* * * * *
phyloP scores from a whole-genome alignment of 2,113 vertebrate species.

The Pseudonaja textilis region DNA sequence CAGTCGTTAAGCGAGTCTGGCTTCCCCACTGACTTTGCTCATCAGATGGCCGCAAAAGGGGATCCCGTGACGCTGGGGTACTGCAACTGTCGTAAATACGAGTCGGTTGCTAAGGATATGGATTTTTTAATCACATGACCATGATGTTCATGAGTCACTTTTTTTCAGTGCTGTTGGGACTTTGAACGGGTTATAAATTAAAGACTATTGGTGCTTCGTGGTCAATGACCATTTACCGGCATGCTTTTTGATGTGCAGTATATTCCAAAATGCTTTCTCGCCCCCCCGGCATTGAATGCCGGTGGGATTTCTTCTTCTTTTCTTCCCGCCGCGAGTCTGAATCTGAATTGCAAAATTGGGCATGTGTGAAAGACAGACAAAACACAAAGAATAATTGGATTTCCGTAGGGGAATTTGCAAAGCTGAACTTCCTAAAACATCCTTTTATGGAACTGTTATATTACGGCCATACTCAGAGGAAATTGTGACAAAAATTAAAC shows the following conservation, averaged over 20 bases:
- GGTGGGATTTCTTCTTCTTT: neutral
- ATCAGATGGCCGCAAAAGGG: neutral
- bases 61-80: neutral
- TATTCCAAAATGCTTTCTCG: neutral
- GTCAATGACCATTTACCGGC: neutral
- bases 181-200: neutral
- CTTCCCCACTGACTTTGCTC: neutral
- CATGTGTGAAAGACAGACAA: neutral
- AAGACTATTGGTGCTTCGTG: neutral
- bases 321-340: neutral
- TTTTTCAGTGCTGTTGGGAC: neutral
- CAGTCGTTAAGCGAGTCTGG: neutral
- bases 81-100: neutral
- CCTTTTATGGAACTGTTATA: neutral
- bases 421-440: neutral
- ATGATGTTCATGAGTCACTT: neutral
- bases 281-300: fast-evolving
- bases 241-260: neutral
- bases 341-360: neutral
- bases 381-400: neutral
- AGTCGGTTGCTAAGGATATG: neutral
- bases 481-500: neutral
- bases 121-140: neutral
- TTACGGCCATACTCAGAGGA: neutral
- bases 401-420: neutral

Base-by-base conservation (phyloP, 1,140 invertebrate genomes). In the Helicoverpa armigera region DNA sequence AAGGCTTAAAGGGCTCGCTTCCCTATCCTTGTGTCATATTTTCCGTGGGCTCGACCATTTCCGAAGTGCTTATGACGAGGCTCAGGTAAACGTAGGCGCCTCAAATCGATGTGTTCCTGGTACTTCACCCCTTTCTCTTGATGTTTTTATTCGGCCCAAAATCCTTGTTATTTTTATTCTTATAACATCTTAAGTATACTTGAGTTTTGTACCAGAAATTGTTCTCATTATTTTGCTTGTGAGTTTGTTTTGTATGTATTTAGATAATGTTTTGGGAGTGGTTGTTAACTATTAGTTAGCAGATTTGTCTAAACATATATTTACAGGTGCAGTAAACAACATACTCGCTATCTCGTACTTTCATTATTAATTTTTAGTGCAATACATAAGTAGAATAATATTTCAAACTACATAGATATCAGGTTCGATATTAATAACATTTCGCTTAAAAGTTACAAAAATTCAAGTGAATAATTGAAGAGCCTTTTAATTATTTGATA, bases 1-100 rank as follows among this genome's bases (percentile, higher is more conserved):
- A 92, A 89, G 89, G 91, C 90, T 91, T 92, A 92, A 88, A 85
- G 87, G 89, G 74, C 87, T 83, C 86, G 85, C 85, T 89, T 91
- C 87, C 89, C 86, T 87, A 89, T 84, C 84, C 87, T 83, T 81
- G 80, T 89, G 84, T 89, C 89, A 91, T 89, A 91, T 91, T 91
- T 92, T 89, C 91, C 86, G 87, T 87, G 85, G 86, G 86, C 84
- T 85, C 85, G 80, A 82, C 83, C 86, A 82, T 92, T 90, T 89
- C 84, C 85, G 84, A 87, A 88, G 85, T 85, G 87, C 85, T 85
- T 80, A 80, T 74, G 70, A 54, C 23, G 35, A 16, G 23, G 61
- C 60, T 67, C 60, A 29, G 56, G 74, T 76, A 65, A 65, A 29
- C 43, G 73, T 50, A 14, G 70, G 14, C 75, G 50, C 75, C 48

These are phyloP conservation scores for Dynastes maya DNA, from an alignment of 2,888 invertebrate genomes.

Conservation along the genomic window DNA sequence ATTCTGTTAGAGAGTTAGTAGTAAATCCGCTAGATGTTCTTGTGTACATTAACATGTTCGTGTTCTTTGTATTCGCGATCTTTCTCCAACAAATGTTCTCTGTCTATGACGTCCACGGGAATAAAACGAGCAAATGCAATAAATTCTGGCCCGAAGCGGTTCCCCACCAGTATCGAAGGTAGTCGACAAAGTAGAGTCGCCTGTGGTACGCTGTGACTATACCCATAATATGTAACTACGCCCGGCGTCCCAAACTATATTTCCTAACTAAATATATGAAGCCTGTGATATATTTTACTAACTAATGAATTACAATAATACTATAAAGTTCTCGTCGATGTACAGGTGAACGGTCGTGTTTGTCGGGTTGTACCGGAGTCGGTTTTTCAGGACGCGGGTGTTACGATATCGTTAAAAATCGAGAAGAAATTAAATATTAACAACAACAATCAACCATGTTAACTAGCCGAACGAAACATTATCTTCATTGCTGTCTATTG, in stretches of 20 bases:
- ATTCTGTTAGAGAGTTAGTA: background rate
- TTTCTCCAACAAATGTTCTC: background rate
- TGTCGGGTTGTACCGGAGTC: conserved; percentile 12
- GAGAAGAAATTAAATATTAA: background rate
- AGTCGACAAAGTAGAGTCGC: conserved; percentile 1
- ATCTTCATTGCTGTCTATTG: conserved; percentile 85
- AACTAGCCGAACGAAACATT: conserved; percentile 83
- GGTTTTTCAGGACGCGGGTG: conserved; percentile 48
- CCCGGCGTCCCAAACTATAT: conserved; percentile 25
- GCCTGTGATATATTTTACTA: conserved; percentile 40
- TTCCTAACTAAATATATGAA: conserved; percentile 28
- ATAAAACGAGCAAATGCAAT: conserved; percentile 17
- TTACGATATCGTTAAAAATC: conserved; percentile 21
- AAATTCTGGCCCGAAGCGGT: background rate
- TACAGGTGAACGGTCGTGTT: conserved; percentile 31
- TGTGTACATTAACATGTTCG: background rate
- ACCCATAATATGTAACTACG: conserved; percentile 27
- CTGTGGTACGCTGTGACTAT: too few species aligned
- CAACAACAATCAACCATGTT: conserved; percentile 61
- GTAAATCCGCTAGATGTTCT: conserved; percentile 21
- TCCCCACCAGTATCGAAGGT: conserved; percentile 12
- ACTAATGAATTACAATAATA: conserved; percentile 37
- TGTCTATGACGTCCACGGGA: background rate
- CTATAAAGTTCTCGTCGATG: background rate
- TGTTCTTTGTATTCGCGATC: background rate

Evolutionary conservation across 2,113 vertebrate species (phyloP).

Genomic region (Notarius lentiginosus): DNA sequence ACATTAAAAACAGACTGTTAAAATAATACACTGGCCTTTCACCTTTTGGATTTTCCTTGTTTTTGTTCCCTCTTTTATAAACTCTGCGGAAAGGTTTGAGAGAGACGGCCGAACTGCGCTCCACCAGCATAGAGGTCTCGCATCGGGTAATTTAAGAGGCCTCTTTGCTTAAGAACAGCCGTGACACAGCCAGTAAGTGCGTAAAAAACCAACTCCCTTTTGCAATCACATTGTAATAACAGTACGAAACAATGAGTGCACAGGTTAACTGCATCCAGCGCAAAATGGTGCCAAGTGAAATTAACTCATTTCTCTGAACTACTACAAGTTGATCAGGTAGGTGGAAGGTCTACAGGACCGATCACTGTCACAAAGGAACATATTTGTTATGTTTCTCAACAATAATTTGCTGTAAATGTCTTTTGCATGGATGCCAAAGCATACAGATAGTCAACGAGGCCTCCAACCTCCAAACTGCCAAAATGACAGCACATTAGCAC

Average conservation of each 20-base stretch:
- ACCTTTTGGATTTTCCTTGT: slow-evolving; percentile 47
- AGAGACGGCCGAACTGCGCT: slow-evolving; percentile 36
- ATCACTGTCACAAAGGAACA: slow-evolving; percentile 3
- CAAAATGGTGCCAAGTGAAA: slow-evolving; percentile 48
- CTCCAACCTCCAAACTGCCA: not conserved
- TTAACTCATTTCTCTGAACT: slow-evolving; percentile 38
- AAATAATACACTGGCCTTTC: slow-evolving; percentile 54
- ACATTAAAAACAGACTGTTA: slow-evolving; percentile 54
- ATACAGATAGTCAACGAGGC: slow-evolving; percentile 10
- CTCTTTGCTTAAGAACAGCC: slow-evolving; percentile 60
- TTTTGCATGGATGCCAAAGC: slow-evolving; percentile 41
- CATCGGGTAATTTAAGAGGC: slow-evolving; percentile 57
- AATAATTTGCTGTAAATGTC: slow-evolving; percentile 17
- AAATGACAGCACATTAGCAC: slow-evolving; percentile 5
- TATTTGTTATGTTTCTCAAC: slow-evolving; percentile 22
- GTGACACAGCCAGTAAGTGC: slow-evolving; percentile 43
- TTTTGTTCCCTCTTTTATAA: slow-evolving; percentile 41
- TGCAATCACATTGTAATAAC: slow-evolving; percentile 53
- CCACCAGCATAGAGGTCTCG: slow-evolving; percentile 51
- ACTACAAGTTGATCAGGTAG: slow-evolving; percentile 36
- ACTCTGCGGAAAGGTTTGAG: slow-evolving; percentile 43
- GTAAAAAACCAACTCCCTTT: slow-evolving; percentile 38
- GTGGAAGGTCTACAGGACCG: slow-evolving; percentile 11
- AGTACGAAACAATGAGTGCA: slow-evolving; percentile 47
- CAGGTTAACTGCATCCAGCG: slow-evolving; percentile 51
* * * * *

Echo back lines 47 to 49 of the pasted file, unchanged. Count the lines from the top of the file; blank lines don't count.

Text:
- AACTAGCCGAACGAAACATT: conserved; percentile 83
- GGTTTTTCAGGACGCGGGTG: conserved; percentile 48
- CCCGGCGTCCCAAACTATAT: conserved; percentile 25